“I know people who work seven-to-five and still have problems; you find that they have been working for years but still can’t afford a simple Toyota Corolla.”
“If I had to open my Facebook page now, 90 percent of the women there are people who are saying that they want blessers, and its working women, some are even married but going through a tough time.”
In the world of blessers, there are four levels. Cele is a level three blessee and her favorite holiday destination is Langkawi in Malaysia.
All she has to do is to be on call 24/7.
According to reports, some blessers are abusive and refuse to use condoms.
Cele has a certificate in beauty therapy that she says is lying under her mattress waiting for a rainy day. She wants to become an entrepreneur, like South African media mogul, Basetsana Kumalo.
“People don’t know that I have dreams and I’m actually working on them now. Being independent won’t mean I’ll stop being a blessee, that’s the part that people don’t understand.”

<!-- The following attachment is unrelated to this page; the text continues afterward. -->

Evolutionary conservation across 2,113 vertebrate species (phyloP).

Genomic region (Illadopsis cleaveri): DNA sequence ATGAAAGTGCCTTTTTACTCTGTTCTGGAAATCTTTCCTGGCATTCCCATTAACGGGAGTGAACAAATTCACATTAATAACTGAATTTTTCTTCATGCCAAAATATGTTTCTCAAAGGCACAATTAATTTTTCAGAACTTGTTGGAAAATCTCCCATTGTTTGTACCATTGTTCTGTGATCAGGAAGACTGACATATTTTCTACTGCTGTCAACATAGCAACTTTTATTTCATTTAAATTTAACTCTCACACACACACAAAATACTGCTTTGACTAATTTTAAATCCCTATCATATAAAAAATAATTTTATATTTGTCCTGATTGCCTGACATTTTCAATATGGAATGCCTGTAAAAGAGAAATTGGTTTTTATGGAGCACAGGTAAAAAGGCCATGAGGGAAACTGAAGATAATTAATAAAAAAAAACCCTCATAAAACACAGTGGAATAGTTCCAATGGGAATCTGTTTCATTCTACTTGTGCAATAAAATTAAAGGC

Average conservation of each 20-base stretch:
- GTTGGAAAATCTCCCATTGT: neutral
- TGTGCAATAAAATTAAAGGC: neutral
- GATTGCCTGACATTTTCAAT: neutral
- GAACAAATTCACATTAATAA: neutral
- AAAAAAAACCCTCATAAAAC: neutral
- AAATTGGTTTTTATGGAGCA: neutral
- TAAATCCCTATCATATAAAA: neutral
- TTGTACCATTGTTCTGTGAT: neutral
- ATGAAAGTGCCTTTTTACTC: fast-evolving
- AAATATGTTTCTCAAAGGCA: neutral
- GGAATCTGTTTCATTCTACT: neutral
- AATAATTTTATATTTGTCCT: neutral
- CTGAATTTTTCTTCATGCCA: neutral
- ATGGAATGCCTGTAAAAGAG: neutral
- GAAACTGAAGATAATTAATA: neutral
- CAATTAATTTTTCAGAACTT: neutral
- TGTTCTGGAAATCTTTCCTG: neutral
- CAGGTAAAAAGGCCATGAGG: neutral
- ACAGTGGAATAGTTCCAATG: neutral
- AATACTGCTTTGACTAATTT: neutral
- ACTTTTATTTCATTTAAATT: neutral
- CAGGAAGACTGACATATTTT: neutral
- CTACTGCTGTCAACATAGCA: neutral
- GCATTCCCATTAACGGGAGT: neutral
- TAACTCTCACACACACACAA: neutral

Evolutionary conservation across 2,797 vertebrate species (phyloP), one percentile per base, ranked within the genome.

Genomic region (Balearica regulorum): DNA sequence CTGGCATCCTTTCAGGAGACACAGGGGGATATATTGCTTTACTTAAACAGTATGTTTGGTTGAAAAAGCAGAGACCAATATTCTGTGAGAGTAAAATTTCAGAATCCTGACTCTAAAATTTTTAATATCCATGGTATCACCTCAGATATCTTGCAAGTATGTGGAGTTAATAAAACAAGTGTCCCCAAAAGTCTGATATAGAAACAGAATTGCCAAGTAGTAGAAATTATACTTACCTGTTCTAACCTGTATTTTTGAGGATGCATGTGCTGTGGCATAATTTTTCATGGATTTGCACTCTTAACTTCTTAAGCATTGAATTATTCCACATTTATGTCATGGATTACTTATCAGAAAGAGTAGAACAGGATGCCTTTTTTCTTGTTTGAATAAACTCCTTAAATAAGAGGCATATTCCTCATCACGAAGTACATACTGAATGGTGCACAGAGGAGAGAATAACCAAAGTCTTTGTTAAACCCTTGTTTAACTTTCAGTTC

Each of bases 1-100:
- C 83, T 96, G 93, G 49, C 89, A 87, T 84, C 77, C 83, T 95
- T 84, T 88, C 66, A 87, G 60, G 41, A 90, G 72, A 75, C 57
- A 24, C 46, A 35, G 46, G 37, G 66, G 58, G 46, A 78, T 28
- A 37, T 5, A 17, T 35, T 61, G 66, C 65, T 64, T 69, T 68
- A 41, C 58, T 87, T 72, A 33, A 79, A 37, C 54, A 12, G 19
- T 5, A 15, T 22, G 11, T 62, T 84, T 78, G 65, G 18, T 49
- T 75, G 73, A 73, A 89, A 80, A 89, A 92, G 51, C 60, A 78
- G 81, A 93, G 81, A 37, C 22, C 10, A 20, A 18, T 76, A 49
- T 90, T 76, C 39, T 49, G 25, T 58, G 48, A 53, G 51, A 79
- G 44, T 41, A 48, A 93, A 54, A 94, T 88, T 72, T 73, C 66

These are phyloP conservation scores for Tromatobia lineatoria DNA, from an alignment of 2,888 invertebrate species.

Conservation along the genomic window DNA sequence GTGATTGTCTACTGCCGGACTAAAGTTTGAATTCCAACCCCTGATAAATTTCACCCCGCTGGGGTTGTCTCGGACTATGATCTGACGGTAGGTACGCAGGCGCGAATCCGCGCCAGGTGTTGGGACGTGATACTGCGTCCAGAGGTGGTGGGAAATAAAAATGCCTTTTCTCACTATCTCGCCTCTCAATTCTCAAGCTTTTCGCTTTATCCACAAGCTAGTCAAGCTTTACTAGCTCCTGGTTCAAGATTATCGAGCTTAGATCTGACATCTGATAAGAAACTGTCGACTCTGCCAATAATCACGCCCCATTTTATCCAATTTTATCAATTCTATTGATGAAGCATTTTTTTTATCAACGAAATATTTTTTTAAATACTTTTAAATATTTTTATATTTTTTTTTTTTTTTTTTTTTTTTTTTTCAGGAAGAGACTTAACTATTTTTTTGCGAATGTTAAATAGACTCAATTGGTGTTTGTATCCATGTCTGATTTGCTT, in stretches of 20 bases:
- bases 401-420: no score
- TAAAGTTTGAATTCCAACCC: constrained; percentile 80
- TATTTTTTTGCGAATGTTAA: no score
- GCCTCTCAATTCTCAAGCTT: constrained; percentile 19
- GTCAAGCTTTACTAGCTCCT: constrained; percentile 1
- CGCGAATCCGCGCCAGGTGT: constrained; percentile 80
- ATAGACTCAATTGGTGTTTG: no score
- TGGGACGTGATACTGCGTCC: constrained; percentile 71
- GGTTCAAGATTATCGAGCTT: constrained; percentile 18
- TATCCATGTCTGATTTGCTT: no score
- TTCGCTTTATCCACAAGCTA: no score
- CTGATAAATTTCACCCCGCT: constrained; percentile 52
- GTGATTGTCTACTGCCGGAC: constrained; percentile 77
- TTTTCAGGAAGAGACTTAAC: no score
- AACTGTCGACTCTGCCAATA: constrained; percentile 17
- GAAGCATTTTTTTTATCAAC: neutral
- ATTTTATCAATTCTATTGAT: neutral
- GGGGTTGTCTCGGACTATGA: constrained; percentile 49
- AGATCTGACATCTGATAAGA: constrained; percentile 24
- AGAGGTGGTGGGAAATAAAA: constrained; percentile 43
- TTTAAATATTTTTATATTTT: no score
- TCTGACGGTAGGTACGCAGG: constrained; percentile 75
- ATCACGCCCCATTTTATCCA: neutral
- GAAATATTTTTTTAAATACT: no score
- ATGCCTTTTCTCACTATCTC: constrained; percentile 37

She vows to never date a penniless man.
“I have fallen in love with broke niggas because of the good sex. I don’t care about how he treats me; I am not going to eat good treatment. Now, I have to prepare for a gig and dress smart. Am I going to wear treatment? What will happen when the weave is worn out and needs to be changed?”
“Here’s my phone I got from a blesser who makes things happen,” she says picking up her black iPhone 7 worth R22,500 ($1,700).
Cele’s dream husband is Africa’s richest man, Aliko Dangote; she hopes he will read this article.
Level one: A blesser buys you airtime, data and gives money for transport.
Level two: Buys you handbags; shoes from brands such as Louis Vuitton; Peruvian and Indian Remy weaves, as well as lace wigs.